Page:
The Cultural Data Project (CDP), the most significant national resource for in-depth data about nonprofit arts, culture, and humanities organizations, and Americans for the Arts, the nation’s leading nonprofit organization for advancing the arts and arts education, today announced that the CDP will provide the organizational data collection platform for Arts & Economic Prosperity 5, Americans for the Arts’ fifth national economic impact study of the nation’s nonprofit arts and culture industry. The collaboration brings together two of the nation’s most respected cultural data and research organizations to capture and communicate the economic value of the nonprofit arts and cultural industry. This cooperative effort will enrich national research and policy efforts, while at the same time streamlining data reporting for arts and cultural organizations.
In its fourth edition, Creative Many’s Creative State Michigan report details the impact Michigan’s arts and cultural nonprofit organizations have on the state’s economy and citizens using CDP data. The report represents Fiscal Year 2012 data from 407 nonprofit arts and cultural organizations – representing an estimated 18 percent of the sector.
Among its most compelling data, the report affirms the creative economy as a significant financial contributor and strategic opportunity for Michigan’s economic development. Of the nearly $596 million in annual expenditures by the nonprofit creative community in 2012 (which exceeds 2011 contributions), nearly $200 million supported salaries for 25,900 jobs. Organizations contributed more than $15 million in the employer portion of the payroll tax and nearly $1 million in state sales tax revenues.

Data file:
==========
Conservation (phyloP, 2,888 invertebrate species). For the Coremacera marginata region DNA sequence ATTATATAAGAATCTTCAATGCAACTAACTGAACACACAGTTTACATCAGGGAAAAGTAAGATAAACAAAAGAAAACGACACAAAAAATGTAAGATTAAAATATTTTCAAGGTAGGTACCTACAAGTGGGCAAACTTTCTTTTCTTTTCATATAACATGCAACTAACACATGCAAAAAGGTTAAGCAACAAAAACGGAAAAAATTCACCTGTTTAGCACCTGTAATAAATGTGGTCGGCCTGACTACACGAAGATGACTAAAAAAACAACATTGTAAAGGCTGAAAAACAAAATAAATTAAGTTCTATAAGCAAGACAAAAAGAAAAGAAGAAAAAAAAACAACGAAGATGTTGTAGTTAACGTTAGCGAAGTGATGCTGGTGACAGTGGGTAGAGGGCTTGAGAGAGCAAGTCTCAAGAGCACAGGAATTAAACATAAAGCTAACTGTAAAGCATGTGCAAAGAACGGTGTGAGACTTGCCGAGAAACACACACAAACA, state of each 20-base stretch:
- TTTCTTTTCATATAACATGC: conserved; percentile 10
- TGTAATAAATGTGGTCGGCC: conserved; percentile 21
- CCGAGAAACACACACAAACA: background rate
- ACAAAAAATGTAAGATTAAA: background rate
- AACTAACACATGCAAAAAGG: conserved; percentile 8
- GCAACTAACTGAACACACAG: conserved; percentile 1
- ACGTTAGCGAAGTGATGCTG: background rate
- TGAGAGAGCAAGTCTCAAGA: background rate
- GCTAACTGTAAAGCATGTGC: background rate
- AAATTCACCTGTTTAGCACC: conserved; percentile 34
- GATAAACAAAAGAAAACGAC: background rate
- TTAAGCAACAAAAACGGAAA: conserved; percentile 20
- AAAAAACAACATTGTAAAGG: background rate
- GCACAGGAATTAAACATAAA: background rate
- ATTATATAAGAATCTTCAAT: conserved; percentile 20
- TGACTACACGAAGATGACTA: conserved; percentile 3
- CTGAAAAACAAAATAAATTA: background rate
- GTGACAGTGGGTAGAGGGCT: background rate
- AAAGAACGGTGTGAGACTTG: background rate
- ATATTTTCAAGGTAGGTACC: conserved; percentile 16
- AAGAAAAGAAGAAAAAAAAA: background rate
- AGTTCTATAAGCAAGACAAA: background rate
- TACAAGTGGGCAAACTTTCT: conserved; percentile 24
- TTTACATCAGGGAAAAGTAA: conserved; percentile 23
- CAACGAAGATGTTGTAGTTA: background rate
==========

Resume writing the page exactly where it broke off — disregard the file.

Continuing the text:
At the 2015 American Alliance of Museums (AAM) Annual Meeting in Atlanta, attendees gathered for a session drawing on the findings of The Road to Results: Effective Practices for Building Arts Audiences, written by Bob Harlow and published by The Wallace Foundation. Lucas Held, Wallace Foundation director of communications, kicked off the discussion led by the co-authors of Magnetic: The Art and Science of Engagement, Anne Bergeron and CDP President and CEO Beth Tuttle. Joining the conversation were representatives from two Wallace grantee organizations that are also longtime CDP participants: Magda Martinez, director of programs, Samuel S. Fleisher Art Memorial; and Christopher Taylor, president, The Clay Studio. This article, adapted from the presentation and reprinted with AAM’s permission, appears in the July/August 2015 issue of Museum magazine.